BERLIN/LE VERNET, FRANCE – A video of the final seconds aboard the Germanwings plane that crashed in France last week has been discovered, reports said on Wednesday, just hours before Lufthansa executives visiting the crash site dodged questions about the mental health of the pilot.
The video was found on a mobile phone belonging to one of the passengers killed on the plane, which investigators say German pilot Andreas Lubitz deliberately flew into a mountain in the French Alps, the Bild newspaper reported.
The scenes seen on the video were chaotic and very wobbly, said Bild, adding screams and shouts of “My God” could be heard, indicating the passengers knew what was happening.
Prosecutor Brice Robin, who is handling the case in France, said the phones collected from the crash had yet to be analyzed and were being kept on site. France’s BEA investigation authority could not immediately be reached for comment.
On the video, which Bild described as being “indisputably authentic,” a banging of metal could be heard at least three times, possibly the sound of the pilot who had been locked out of the cockpit by Lubitz trying to break through the door.
Near the end there was a heavy shake and the cabin tilted sharply to one side. After further screams the video ended, said the paper.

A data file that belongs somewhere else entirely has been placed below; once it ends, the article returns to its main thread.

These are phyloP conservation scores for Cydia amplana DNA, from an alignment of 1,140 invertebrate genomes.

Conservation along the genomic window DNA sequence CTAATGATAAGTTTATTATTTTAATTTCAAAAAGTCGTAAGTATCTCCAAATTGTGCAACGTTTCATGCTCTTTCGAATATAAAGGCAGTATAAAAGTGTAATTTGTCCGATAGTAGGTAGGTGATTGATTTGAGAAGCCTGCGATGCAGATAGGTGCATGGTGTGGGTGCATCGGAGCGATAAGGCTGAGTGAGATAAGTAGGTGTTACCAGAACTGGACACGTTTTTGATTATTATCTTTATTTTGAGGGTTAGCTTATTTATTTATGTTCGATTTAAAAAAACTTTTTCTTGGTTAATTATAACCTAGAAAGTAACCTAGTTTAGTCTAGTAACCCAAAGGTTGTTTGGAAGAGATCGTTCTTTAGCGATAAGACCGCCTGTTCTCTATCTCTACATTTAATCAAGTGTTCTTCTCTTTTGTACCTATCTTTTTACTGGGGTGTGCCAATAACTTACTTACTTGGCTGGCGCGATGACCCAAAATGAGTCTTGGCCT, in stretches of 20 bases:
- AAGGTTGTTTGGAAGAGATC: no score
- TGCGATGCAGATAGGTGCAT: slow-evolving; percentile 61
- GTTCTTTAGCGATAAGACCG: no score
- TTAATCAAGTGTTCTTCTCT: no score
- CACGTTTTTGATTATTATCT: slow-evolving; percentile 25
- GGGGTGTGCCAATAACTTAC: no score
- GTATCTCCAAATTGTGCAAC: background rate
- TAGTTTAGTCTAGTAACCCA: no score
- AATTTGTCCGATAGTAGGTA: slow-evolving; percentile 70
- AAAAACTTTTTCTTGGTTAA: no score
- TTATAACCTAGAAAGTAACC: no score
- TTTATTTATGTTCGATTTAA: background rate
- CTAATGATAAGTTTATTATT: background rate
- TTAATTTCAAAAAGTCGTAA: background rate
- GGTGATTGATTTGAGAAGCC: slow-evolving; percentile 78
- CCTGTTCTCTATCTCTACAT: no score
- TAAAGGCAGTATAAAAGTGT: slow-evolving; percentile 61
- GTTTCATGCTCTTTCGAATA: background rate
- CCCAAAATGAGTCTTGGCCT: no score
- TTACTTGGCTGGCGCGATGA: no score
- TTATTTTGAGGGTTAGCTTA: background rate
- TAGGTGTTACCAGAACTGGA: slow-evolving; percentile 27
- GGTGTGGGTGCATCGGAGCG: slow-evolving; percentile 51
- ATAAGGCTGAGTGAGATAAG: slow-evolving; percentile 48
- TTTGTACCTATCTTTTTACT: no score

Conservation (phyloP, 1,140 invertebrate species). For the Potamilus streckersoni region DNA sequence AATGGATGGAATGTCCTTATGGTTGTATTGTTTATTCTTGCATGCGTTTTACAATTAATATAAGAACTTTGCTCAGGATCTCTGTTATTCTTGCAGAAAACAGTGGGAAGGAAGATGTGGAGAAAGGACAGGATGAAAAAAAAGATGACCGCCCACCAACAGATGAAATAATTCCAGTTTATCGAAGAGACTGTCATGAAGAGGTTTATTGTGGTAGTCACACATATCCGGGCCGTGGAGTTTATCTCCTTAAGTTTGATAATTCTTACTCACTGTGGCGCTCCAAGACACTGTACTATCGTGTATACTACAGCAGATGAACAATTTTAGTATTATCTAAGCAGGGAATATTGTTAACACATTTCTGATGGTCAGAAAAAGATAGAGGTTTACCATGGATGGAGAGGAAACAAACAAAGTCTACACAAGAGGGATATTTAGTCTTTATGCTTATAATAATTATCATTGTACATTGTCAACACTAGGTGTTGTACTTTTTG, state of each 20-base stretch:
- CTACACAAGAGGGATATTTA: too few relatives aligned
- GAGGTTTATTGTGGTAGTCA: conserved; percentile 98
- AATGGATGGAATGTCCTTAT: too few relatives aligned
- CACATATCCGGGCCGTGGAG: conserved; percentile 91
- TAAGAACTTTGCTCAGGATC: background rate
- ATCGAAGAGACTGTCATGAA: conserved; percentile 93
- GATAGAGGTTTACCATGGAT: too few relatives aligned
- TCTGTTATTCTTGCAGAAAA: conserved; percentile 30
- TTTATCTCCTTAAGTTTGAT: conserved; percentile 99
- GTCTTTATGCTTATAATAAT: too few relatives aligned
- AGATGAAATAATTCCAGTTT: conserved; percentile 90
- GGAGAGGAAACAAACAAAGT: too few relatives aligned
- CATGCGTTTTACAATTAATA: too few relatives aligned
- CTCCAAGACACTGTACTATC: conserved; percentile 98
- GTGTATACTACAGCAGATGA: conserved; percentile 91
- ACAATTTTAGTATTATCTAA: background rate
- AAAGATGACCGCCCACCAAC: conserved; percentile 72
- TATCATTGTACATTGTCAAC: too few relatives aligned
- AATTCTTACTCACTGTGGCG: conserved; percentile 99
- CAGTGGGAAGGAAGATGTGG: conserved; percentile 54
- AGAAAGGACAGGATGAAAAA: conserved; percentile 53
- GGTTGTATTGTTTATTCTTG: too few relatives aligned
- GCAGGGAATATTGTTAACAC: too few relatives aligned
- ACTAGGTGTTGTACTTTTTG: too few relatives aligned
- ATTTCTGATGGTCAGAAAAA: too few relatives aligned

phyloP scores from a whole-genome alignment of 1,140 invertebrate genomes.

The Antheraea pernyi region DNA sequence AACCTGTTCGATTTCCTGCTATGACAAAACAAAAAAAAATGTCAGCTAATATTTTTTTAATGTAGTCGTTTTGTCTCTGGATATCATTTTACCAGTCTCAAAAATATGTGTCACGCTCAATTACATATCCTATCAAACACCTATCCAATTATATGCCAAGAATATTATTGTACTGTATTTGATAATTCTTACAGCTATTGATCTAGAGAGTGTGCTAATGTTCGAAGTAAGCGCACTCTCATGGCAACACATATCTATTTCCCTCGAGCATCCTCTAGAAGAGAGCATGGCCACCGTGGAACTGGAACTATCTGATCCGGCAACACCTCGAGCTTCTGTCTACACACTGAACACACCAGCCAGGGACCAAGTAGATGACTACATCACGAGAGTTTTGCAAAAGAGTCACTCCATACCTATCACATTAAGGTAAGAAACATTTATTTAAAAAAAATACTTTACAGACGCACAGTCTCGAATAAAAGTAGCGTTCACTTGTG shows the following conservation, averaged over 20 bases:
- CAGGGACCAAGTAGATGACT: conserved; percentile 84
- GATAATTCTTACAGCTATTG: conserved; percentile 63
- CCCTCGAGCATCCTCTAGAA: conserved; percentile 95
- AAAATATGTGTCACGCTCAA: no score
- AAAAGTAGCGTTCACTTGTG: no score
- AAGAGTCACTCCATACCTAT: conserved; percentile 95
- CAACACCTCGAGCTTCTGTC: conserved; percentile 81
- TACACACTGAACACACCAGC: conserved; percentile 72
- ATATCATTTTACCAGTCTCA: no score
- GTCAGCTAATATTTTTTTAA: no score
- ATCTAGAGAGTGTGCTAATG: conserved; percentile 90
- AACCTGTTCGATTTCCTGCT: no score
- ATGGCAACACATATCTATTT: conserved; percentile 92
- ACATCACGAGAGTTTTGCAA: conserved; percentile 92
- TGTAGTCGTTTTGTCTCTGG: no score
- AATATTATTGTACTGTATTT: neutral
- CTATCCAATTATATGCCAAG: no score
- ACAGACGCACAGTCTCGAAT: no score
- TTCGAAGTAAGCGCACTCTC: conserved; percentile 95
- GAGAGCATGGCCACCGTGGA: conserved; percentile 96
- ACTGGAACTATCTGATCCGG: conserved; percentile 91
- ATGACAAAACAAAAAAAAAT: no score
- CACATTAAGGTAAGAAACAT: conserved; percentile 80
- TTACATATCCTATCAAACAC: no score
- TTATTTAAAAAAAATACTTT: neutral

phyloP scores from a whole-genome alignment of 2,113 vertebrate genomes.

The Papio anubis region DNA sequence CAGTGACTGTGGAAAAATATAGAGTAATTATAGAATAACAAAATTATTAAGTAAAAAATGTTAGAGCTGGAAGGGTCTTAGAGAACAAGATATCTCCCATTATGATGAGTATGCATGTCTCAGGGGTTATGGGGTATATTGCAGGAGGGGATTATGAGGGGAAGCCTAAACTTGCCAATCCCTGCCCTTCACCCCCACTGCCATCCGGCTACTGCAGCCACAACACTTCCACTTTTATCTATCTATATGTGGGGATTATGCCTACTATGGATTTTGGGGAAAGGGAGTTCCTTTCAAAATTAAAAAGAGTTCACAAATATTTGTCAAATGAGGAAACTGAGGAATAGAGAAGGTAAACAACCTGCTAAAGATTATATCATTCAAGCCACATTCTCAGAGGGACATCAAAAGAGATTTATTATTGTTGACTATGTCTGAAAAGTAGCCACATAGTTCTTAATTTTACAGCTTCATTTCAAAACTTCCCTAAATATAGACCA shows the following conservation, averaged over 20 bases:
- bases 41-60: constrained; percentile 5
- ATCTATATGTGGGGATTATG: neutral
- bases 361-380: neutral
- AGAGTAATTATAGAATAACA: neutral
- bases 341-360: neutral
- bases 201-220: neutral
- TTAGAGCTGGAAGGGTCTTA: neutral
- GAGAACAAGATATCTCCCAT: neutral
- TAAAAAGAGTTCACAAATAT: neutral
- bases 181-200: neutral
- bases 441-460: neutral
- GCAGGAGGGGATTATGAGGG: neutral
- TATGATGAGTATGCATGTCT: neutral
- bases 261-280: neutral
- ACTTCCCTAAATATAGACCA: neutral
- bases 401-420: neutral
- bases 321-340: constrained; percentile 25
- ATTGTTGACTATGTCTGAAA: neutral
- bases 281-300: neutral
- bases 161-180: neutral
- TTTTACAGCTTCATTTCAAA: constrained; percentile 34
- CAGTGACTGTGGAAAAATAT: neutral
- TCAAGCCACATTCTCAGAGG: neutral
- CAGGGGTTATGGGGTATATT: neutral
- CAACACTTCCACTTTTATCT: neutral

The footage appeared to have been taken from near the back of the plane but no individuals could be identified, said Bild.
French magazine Paris Match also ran a story on the video and printed an account of a conversation between the two pilots, according to a “special investigator”.
When the captain left the cockpit to go to the toilet, he told Lubitz that he was in control. “I hope so,” Lubitz replied, according to the magazine.
Later the captain implored Lubitz to let him in.
Lufthansa said on Tuesday that Lubitz had told officials at the airline’s training school in 2009 that he had gone through a period of severe depression, raising questions about the screening process for pilots.
Prosecutors have said he suffered from “suicidal tendencies” before obtaining his pilot’s license.
Lufthansa is facing legal action from relatives of the victims.
Chief Executive Carsten Spohr, visiting the crash site on Wednesday, declined to answer a barrage of questions about what the airline knew of Lubitz’ mental health.
Lubitz, who was allowed to restart training after passing all the medical and suitability checks again, had a note on his flight license indicating some sort of illness, a person familiar with the matter told Reuters.
But under German doctor-patient confidentiality laws, Lufthansa as an employer may not seek information about employees’ medical conditions.
Spohr said in a prepared statement that it was still not clear what drove Lubitz’ actions.
The head of the French police forensic team said earlier this week it would take two to four months to identify the victims, and that there was no certainty all of them would be identified because of the high speed at which the plane crashed.
A first step could be just days away though, said Brice Robin, the Marseille prosecutor in charge of the case.
“We haven’t yet isolated all 150 DNA sets but we hope to by the end of the week,” he told Reuters.
“Then they need to be compared with those of members of the families of the victims, which will take a certain time.”